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Analysis of Wind Energy Sector in India

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Industry Background

India is presently ranked fourth in the worldwide wind energy installation list, with an estimated capability of approximately 1271 MW installed on 28 February 2001, a figure behind Germany, Denmark and the US. The Worldwatch Institute in Washington acknowledges India as a ‘wind superpower.’ The conversion of the Non-Conventional Energy Sources Department into the Ministry of Non-Conventional Energy Sources in 1992 started a true wind energy boom in the early 1990s. India is likely the only nation in the globe to have a full ministry devoted to renewable energy production. In latest years, wind power generation capacity in India has risen considerably. The total installed wind power capacity as of 31 March 2019 was 36,625 GW, the world’s fourth largest installed wind power capacity. Wind power is primarily distributed throughout the southern, western, northern and eastern areas. The cost of wind power in India is falling quickly. The level tariff of wind power achieved a record low of approximately 2.43 (3.5 US) per kWh (without any direct or indirect subsidies) during the December 2017 wind project auctions. In December 2017, the union government announced the relevant rules for tariff-based wind power auctions in order to bring clarity to developers and minimize the danger.

Wind energy accounts for almost 10% of India’s total installed energy generation capability and produced 62,03 TWh in fiscal 2018-19, almost 4% of total energy generation. The capacity utilization factor in fiscal year 2018-19 is approximately 19.33% (16% in 2017-18, 19.62% in 2016-17 and 14% in 2015-16). Over the five months from May to September, 70 percent of the annual wind generation coincides with the length of the Southwest Monsoon. In India, solar power complements wind power, as it is produced mostly in daytime during the non-monsoon era. It is possible to separate current wind technology into three kinds. First, there are wind pumps that primarily use mechanical wind energy for water pumping purposes (used for drinking and irrigation). Then there are wind power generators (WEGS’s), linked to turbines, used for electricity generation, to be distributed on electricity grids and intended for rural and/or urban use. Finally, there are wind-electric battery chargers that generate and store electricity in batteries.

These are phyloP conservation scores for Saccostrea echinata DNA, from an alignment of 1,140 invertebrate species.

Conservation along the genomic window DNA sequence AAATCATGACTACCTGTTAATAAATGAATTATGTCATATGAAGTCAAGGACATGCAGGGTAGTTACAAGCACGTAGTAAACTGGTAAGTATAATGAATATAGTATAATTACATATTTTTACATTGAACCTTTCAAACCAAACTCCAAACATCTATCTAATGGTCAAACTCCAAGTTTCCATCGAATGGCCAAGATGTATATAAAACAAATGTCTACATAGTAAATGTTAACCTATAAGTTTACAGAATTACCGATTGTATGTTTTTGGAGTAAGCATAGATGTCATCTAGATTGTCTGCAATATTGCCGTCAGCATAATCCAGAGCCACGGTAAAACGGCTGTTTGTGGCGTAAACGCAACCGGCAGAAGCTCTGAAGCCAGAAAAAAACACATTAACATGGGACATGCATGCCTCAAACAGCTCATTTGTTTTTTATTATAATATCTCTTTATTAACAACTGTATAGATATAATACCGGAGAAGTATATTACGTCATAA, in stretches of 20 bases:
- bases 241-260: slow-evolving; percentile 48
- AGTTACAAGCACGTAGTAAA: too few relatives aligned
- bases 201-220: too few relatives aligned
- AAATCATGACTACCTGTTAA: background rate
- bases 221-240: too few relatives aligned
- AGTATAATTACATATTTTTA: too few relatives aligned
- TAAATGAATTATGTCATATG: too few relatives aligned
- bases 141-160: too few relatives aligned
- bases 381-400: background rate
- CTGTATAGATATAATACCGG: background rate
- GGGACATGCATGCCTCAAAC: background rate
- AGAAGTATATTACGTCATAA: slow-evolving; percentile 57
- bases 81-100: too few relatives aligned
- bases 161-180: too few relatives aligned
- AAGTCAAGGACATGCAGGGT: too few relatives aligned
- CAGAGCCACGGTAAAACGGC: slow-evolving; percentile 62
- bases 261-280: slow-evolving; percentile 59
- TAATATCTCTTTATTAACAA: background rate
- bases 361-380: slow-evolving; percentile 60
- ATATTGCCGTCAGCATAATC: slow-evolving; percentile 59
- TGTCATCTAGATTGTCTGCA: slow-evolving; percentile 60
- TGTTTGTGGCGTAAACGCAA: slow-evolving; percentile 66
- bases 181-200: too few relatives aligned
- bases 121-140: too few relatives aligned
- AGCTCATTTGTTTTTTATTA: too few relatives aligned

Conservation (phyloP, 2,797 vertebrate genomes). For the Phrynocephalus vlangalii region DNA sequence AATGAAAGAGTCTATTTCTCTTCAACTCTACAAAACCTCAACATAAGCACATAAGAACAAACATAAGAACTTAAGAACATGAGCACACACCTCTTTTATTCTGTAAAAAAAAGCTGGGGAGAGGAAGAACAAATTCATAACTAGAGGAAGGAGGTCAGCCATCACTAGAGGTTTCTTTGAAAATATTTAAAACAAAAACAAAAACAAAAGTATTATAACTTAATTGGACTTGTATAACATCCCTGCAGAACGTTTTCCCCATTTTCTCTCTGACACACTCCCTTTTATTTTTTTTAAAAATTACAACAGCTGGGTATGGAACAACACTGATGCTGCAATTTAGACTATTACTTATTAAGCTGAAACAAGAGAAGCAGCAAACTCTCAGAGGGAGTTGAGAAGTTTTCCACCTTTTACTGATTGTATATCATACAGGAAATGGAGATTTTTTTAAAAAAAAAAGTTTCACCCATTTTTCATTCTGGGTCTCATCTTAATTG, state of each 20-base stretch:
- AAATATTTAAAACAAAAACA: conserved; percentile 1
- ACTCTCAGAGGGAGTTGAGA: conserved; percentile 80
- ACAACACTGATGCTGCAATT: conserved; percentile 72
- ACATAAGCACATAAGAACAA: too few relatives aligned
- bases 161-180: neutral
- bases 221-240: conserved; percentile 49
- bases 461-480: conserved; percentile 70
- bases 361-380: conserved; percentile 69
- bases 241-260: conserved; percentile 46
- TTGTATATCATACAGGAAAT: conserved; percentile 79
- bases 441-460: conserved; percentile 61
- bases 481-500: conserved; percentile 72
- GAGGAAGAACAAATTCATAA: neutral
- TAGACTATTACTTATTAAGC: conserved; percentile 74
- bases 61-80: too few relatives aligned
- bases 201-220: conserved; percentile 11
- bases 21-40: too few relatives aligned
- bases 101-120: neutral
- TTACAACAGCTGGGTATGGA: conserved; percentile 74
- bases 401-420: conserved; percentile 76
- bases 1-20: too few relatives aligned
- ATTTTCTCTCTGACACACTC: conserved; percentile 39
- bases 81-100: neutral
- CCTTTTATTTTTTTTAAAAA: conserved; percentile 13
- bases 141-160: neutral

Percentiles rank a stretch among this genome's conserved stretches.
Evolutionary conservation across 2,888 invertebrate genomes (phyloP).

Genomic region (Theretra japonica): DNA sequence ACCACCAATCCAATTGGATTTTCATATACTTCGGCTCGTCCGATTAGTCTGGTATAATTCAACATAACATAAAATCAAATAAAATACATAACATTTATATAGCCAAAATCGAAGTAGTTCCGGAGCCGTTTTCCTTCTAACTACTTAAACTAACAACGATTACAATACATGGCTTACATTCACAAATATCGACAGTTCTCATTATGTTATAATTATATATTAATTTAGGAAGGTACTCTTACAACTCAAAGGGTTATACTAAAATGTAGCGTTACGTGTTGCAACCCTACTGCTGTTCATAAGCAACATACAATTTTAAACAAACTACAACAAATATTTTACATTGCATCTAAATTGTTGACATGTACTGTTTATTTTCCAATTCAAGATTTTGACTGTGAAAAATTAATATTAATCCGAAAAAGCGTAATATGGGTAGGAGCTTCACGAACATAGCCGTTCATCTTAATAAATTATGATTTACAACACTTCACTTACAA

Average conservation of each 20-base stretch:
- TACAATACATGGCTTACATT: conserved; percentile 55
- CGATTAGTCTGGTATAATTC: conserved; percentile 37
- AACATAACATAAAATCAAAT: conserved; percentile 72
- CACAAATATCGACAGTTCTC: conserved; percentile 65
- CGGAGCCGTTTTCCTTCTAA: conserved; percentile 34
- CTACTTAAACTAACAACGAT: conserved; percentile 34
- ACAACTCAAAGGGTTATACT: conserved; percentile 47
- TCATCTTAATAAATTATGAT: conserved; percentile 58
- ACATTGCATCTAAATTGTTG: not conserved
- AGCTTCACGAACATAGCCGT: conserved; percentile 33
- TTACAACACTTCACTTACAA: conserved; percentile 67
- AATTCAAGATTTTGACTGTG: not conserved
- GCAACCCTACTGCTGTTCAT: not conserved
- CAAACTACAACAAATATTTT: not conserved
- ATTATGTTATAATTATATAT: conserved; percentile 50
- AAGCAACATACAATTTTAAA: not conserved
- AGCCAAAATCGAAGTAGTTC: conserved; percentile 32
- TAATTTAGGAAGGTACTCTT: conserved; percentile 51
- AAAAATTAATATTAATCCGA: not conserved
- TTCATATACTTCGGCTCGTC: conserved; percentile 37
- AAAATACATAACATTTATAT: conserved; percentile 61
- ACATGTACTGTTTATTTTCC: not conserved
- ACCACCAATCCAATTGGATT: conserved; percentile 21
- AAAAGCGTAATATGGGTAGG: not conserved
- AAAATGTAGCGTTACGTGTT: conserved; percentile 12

Factors Affecting Wind Power Extraction

  • Blade Hub elevation above ground – The higher above ground, the higher the wind speed (to 1/7th power) and since power is proportional to the velocity cube, the increased hub elevation from 30 m to 50 m results in an average wind speed of 7.6% higher. As larger hubs become more costly, this becomes an important cost-benefit trade-off.
  • Wind turbine spacing on wind farms – Too far a spacing prevents interception of the maximum quantity of wind. However, too near a spacing will result in interference and less productive downwind units.
  • Wind Turbine Sitting – Naturally not all sites are appropriate for wind turbine positioning. Most sites must have average wind speeds of about 10 m / s to be economical. Usually this velocity rises with height above floor.
  • Air density – The greater the air density, the more energy the wind carries, and as the air density reduces with height above sea level, sites are generally less preferable in hilly areas than in flat sea level sites. (In Denver, for instance, the air density is only 0.84 at sea level, which decreases the accessible wind-borne power by as much as 6% at average wind speed).

Company Overview

For understanding real case technology transfer failure, we have chosen 2 companies – Suzlon and Senvion. Suzlon Group is one of the world’s leading providers of renewable energy alternatives, revolutionizing and redefining how sustainable energy sources are being harnessed worldwide. Present in 18 nations across Asia, Australia, Europe, Africa, and the Americas, Suzlon will be driving a greener tomorrow with powerful renewable energy systems skills. Suzlon’s comprehensive range of robust and reliable products, supported by state-of – the-art R&D and more than two decades of knowledge, are intended to guarantee clients optimum output, greater returns and maximum investment returns.